How do you explain the transition from the brown and orange aesthetic of the '70s to the dusty rose and forest green carpeting of the '80s if you didn't experience it? When I tell my kids there were smoking sections in restaurants and airplanes and ashtrays everywhere, they look horrified (and rightfully so—what were we thinking?!). The fact that we went places with our friends with no quick way to get ahold of our parents? Unbelievable.

One day I described the process of listening to the radio, waiting for my favorite song to come on so I could record it on my tape recorder, and how mad I would get when the deejay talked through the intro of the song until the lyrics started. My Spotify-spoiled kids didn't even understand half of the words I said.

And '80s hair? With the feathered bangs and the terrible perms and the crunchy hair spray? What, why and how?

Keep Reading Show less
Pets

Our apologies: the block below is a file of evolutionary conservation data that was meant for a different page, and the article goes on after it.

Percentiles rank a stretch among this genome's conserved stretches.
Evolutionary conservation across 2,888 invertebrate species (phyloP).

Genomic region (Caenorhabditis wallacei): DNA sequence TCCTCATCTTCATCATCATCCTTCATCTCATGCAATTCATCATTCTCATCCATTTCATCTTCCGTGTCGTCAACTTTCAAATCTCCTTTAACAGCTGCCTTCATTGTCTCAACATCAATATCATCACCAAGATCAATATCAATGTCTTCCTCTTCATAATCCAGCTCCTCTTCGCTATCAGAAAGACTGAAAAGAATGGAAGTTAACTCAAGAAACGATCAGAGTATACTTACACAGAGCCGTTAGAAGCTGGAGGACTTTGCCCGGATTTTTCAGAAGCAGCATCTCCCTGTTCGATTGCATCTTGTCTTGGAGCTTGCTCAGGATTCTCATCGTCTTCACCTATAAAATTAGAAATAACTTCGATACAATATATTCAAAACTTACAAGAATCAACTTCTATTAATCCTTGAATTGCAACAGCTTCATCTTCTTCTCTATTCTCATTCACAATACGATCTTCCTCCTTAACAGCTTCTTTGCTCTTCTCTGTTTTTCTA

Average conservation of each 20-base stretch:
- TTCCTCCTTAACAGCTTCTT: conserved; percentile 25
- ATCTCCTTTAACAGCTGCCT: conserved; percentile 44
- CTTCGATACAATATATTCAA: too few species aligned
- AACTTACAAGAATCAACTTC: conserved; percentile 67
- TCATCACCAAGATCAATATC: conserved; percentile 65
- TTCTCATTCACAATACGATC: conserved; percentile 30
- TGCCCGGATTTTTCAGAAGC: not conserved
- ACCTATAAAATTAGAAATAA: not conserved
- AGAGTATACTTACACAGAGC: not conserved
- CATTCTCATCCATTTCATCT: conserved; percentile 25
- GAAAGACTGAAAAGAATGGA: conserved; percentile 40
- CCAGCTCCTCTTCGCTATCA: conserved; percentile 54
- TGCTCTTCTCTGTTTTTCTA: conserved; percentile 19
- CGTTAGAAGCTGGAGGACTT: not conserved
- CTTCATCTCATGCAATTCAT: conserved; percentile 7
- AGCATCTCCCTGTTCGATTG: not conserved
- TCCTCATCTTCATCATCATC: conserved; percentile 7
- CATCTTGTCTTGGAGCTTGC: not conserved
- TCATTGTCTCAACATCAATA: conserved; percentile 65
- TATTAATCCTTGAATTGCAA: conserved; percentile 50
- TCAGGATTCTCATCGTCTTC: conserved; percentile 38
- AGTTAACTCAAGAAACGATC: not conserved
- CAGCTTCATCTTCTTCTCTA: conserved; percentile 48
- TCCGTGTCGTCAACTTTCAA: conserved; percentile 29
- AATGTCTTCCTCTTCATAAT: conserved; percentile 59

Ginger the dog reunited with family 5 years after being stolen

Ginger's family never gave up hope, and it payed off.

Ginger the dog was missing for five years before being reunited with her family.

A sweet pup is finally home with her family where she belongs after way too many years away.

Ginger the dog was stolen from her family back in 2017. Her owner, Barney Lattimore of Janesville, Wisconsin, never gave up the hope that his sweet girl was out there somewhere. Whenever he'd see a dog listed on a rescue website or humane society website that even remotely resembled his Ginger, he would inquire about the dog. Unfortunately, it was never her. You'd think that after a while he would stop, but if he had, he likely wouldn't have gotten the sweetest reunion.

Keep Reading Show less

"Veteran" mom and "new" mom parent differently.

When a couple has their first child, they start out with the greatest of intentions and expectations. The child will only eat organic food. They will never watch TV or have screen time and will always stay clean.

But soon, reality sets in and if they have more kids, they'll probably be raised with a lot less attention. As a result, first-born kids turn out a bit differently than their younger siblings.

"Rules are a bit more rigid, attention and validation is directed and somewhat excessive," Niro Feliciano, LCSW, a psychotherapist and anxiety specialist, told Parents. "As a result, firstborns tend to be leaders, high achievers, people-pleasing, rule-following and conscientious, several of the qualities that tend to predict success."

Keep Reading Show less